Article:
Scottish maternal and infant nutrition survey 2017

Results from the 2017 Scottish Maternal and Infant Nutrition Survey. This first Scotland-only survey gathered data on maternal nutrition and infant feeding.

Concluding Remarks

The 2017 Scottish Maternal and Infant Nutrition Survey has gathered vital information on maternal nutrition, breastfeeding, infant feeding and related health behaviours. The Scottish Government requires this information to support the implementation of the Maternal and Infant Nutrition Framework for Action (2011). ( R1)

The Scottish Maternal and Infant Nutrition Survey has gathered information on:

  • Nutritional and health adjustments made by respondents both preconception and during pregnancy.
  • Factors associated with mothers' feeding intentions and feeding practices adopted in the early weeks.
  • The types of breastfeeding challenges experienced by mothers and their reasons for stopping breastfeeding.
  • The use of infant formula including infant formula preparation and methods used for cleaning and sterilising formula feeding equipment.
  • The introduction of complementary foods to infants and mothers' experiences of receiving information in relation to this.
  • Awareness of, and registration on, the Healthy Start Scheme and understand how Healthy Start vouchers are being used.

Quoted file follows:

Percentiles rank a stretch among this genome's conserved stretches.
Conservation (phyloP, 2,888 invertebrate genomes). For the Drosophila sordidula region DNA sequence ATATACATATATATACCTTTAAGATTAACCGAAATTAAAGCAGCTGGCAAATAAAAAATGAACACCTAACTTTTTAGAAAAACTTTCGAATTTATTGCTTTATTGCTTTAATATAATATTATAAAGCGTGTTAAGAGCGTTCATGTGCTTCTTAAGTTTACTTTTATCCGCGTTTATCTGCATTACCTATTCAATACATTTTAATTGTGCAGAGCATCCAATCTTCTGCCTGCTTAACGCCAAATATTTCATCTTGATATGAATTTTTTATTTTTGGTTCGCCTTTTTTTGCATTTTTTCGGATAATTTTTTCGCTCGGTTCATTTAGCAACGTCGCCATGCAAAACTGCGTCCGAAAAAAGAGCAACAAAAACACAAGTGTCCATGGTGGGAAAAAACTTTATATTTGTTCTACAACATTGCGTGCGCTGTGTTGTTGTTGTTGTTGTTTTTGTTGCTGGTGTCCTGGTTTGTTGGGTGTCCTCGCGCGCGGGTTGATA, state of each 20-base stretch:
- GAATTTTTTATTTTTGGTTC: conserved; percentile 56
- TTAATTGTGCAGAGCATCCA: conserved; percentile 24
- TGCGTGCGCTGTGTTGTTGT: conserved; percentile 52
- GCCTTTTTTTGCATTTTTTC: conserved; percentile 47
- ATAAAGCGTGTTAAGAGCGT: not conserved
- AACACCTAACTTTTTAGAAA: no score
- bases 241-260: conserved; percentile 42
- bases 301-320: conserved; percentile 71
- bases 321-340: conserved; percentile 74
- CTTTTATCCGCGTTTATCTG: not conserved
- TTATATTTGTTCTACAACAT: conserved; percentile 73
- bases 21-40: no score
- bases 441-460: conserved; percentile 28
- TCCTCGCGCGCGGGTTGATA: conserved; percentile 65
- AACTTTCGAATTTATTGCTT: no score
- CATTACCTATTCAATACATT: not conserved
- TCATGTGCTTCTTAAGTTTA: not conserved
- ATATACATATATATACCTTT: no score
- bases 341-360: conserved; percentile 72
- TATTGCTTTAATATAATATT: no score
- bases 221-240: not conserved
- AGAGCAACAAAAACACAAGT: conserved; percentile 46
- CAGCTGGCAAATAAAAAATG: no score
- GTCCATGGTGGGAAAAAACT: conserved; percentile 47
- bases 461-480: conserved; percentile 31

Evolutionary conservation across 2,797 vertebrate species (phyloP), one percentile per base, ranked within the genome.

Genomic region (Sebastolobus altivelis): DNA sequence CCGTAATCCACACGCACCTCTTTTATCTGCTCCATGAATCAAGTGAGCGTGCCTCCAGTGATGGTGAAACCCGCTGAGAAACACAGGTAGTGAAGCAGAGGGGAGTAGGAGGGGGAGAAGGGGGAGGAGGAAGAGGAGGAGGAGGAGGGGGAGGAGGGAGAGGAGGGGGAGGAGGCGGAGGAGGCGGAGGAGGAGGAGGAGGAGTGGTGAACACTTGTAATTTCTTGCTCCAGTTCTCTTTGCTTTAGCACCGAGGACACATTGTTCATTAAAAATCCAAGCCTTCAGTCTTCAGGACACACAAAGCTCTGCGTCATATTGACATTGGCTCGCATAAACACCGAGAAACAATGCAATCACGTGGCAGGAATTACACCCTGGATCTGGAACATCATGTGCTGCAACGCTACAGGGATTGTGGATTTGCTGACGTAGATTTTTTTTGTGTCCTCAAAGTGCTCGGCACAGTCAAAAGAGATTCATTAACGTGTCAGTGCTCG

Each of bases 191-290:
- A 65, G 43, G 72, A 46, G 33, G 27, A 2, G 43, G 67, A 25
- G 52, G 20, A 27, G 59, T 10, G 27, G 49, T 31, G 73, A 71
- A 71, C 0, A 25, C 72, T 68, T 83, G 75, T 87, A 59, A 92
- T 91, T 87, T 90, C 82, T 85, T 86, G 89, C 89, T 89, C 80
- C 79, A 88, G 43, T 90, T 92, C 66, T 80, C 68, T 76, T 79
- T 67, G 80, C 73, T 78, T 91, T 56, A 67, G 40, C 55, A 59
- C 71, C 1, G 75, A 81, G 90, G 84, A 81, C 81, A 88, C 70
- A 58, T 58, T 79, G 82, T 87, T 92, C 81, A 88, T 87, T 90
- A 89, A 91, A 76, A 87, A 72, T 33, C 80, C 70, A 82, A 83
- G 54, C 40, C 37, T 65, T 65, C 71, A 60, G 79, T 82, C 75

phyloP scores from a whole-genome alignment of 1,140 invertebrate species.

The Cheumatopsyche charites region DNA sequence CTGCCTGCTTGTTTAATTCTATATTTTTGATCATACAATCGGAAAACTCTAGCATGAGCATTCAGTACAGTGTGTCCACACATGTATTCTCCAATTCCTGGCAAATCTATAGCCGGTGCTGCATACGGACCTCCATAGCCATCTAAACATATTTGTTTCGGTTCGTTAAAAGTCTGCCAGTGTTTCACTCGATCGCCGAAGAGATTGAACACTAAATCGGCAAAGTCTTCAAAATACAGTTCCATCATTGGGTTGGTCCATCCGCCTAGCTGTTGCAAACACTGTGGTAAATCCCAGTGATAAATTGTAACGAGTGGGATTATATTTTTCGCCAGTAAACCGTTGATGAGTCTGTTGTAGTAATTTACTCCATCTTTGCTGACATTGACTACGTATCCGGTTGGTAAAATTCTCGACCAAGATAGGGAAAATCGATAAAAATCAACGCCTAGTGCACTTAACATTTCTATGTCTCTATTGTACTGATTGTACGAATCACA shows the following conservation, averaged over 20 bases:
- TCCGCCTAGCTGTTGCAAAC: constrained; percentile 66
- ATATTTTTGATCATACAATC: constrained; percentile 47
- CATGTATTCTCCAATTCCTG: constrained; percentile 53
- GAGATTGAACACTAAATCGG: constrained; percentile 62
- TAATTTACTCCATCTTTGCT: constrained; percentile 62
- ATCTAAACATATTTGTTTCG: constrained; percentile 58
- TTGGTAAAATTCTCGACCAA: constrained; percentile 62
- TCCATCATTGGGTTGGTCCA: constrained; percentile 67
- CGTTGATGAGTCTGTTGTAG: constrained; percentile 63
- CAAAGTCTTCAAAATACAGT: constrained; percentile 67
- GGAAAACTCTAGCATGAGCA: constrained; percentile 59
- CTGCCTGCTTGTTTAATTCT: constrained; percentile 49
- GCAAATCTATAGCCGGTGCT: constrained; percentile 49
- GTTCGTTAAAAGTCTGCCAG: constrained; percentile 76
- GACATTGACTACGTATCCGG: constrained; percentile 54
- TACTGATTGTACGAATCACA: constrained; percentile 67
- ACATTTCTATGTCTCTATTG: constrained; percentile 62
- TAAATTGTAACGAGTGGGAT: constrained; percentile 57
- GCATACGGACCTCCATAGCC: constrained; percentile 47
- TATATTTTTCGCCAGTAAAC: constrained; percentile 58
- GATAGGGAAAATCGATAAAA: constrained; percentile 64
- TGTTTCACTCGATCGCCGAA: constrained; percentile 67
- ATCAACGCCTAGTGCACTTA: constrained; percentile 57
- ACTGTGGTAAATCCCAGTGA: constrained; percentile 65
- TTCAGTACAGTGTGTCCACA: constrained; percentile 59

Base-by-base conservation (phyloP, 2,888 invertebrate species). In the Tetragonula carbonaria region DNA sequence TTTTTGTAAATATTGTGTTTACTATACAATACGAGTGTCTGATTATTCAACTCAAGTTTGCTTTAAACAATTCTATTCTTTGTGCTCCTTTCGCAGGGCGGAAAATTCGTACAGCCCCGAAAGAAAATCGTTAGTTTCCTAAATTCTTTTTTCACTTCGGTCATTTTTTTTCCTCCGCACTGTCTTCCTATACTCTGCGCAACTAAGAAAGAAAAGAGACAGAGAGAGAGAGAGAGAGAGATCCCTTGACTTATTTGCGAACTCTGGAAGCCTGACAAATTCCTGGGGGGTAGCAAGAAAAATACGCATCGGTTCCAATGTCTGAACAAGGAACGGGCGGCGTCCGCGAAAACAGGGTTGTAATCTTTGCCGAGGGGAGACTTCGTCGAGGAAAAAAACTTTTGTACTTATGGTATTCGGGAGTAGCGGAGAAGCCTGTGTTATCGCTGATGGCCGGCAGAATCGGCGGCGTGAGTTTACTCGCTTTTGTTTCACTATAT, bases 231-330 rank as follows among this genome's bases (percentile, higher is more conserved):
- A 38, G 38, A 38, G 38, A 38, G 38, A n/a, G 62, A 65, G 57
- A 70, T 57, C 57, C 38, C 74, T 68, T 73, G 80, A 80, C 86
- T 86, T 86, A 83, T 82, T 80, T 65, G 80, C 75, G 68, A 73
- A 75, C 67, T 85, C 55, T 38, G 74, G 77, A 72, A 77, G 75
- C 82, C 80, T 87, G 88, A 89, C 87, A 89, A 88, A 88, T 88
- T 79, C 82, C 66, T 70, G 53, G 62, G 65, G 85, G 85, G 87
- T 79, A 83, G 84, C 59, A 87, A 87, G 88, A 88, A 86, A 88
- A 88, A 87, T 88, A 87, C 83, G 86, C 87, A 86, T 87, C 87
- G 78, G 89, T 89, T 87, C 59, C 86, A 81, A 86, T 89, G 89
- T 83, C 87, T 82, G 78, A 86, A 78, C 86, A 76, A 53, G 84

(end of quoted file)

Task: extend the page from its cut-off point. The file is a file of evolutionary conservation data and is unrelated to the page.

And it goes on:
• Variations in practice amongst different population groups.

The survey findings provide valuable insights into the way that women in Scotland plan and prepare for pregnancy, particularly the extent to which they take recommended actions prior to and during pregnancy. It also provides a wealth of information on maternal and infant nutrition in Scotland, particularly around infant feeding choices and the reasons survey respondents had for making these decisions. The survey findings also highlight important differences between the behaviours, choices and experiences of different groups within the population.

The information obtained via the survey will be used by the Scottish Government to assess where key policy issues are having an impact and where public health messaging could be further refined and tailored, particularly to different population groups. This will also assist health services and other partner organisations to design and implement nutritional advice and support for families.


Back to top